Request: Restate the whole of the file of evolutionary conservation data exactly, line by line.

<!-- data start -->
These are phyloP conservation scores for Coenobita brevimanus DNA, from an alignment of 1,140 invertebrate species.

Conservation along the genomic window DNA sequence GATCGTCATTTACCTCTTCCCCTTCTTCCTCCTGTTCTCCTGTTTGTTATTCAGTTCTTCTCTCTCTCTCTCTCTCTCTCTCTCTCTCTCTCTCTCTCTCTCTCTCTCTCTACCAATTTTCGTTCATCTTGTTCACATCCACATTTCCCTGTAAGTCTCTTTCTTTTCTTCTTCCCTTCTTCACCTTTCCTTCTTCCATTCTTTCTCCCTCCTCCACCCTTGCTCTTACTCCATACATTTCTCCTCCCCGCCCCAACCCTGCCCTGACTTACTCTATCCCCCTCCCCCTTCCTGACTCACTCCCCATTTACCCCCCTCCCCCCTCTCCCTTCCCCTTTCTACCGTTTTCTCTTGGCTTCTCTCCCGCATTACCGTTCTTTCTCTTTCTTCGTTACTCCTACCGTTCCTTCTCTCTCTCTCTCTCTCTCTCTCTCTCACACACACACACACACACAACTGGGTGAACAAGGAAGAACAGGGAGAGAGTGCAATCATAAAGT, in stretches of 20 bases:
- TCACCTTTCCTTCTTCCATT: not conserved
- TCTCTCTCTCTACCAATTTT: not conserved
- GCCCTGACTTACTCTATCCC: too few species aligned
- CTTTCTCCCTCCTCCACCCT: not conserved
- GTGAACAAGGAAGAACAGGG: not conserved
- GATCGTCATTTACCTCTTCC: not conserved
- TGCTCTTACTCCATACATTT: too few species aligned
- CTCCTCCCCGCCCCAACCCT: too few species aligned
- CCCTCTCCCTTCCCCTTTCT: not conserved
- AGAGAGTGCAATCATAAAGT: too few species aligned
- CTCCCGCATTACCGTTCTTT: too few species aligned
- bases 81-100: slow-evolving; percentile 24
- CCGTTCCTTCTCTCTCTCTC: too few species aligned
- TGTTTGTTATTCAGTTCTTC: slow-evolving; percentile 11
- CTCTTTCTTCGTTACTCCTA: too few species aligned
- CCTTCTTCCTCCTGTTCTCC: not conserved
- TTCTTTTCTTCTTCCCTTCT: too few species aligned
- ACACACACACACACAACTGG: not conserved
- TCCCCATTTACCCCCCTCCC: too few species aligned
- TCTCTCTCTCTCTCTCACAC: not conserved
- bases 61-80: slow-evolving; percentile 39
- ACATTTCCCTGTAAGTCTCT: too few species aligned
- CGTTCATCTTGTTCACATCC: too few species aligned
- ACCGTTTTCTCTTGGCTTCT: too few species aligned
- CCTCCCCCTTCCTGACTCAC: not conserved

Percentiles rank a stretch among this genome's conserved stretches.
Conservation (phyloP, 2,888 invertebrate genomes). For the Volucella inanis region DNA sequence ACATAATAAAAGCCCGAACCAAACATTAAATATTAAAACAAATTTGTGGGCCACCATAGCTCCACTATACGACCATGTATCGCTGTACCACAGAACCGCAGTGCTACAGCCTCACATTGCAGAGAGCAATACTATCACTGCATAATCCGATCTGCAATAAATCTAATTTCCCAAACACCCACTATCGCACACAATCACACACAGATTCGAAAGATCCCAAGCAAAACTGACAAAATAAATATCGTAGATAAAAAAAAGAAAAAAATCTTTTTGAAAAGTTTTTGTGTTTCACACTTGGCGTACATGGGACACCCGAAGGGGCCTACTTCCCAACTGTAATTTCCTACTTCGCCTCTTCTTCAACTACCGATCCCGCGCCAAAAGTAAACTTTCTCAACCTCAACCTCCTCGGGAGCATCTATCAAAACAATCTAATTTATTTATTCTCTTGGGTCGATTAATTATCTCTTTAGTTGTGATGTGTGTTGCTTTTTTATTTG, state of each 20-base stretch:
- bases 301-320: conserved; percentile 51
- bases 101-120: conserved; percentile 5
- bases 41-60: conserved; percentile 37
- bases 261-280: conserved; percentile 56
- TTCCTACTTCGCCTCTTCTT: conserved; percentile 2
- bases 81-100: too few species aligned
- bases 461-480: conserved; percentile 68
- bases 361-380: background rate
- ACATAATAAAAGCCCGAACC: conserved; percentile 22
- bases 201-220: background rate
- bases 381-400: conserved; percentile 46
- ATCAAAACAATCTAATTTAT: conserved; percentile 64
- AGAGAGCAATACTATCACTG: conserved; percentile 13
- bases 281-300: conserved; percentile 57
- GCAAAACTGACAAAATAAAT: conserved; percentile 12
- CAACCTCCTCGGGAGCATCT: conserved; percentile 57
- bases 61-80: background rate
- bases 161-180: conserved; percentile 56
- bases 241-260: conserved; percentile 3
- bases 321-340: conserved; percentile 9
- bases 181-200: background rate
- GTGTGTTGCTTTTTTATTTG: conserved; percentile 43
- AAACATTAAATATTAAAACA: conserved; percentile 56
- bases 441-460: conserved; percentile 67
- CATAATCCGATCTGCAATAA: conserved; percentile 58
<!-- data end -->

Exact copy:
These are phyloP conservation scores for Coenobita brevimanus DNA, from an alignment of 1,140 invertebrate species.

Conservation along the genomic window DNA sequence GATCGTCATTTACCTCTTCCCCTTCTTCCTCCTGTTCTCCTGTTTGTTATTCAGTTCTTCTCTCTCTCTCTCTCTCTCTCTCTCTCTCTCTCTCTCTCTCTCTCTCTCTCTACCAATTTTCGTTCATCTTGTTCACATCCACATTTCCCTGTAAGTCTCTTTCTTTTCTTCTTCCCTTCTTCACCTTTCCTTCTTCCATTCTTTCTCCCTCCTCCACCCTTGCTCTTACTCCATACATTTCTCCTCCCCGCCCCAACCCTGCCCTGACTTACTCTATCCCCCTCCCCCTTCCTGACTCACTCCCCATTTACCCCCCTCCCCCCTCTCCCTTCCCCTTTCTACCGTTTTCTCTTGGCTTCTCTCCCGCATTACCGTTCTTTCTCTTTCTTCGTTACTCCTACCGTTCCTTCTCTCTCTCTCTCTCTCTCTCTCTCTCACACACACACACACACACAACTGGGTGAACAAGGAAGAACAGGGAGAGAGTGCAATCATAAAGT, in stretches of 20 bases:
- TCACCTTTCCTTCTTCCATT: not conserved
- TCTCTCTCTCTACCAATTTT: not conserved
- GCCCTGACTTACTCTATCCC: too few species aligned
- CTTTCTCCCTCCTCCACCCT: not conserved
- GTGAACAAGGAAGAACAGGG: not conserved
- GATCGTCATTTACCTCTTCC: not conserved
- TGCTCTTACTCCATACATTT: too few species aligned
- CTCCTCCCCGCCCCAACCCT: too few species aligned
- CCCTCTCCCTTCCCCTTTCT: not conserved
- AGAGAGTGCAATCATAAAGT: too few species aligned
- CTCCCGCATTACCGTTCTTT: too few species aligned
- bases 81-100: slow-evolving; percentile 24
- CCGTTCCTTCTCTCTCTCTC: too few species aligned
- TGTTTGTTATTCAGTTCTTC: slow-evolving; percentile 11
- CTCTTTCTTCGTTACTCCTA: too few species aligned
- CCTTCTTCCTCCTGTTCTCC: not conserved
- TTCTTTTCTTCTTCCCTTCT: too few species aligned
- ACACACACACACACAACTGG: not conserved
- TCCCCATTTACCCCCCTCCC: too few species aligned
- TCTCTCTCTCTCTCTCACAC: not conserved
- bases 61-80: slow-evolving; percentile 39
- ACATTTCCCTGTAAGTCTCT: too few species aligned
- CGTTCATCTTGTTCACATCC: too few species aligned
- ACCGTTTTCTCTTGGCTTCT: too few species aligned
- CCTCCCCCTTCCTGACTCAC: not conserved

Percentiles rank a stretch among this genome's conserved stretches.
Conservation (phyloP, 2,888 invertebrate genomes). For the Volucella inanis region DNA sequence ACATAATAAAAGCCCGAACCAAACATTAAATATTAAAACAAATTTGTGGGCCACCATAGCTCCACTATACGACCATGTATCGCTGTACCACAGAACCGCAGTGCTACAGCCTCACATTGCAGAGAGCAATACTATCACTGCATAATCCGATCTGCAATAAATCTAATTTCCCAAACACCCACTATCGCACACAATCACACACAGATTCGAAAGATCCCAAGCAAAACTGACAAAATAAATATCGTAGATAAAAAAAAGAAAAAAATCTTTTTGAAAAGTTTTTGTGTTTCACACTTGGCGTACATGGGACACCCGAAGGGGCCTACTTCCCAACTGTAATTTCCTACTTCGCCTCTTCTTCAACTACCGATCCCGCGCCAAAAGTAAACTTTCTCAACCTCAACCTCCTCGGGAGCATCTATCAAAACAATCTAATTTATTTATTCTCTTGGGTCGATTAATTATCTCTTTAGTTGTGATGTGTGTTGCTTTTTTATTTG, state of each 20-base stretch:
- bases 301-320: conserved; percentile 51
- bases 101-120: conserved; percentile 5
- bases 41-60: conserved; percentile 37
- bases 261-280: conserved; percentile 56
- TTCCTACTTCGCCTCTTCTT: conserved; percentile 2
- bases 81-100: too few species aligned
- bases 461-480: conserved; percentile 68
- bases 361-380: background rate
- ACATAATAAAAGCCCGAACC: conserved; percentile 22
- bases 201-220: background rate
- bases 381-400: conserved; percentile 46
- ATCAAAACAATCTAATTTAT: conserved; percentile 64
- AGAGAGCAATACTATCACTG: conserved; percentile 13
- bases 281-300: conserved; percentile 57
- GCAAAACTGACAAAATAAAT: conserved; percentile 12
- CAACCTCCTCGGGAGCATCT: conserved; percentile 57
- bases 61-80: background rate
- bases 161-180: conserved; percentile 56
- bases 241-260: conserved; percentile 3
- bases 321-340: conserved; percentile 9
- bases 181-200: background rate
- GTGTGTTGCTTTTTTATTTG: conserved; percentile 43
- AAACATTAAATATTAAAACA: conserved; percentile 56
- bases 441-460: conserved; percentile 67
- CATAATCCGATCTGCAATAA: conserved; percentile 58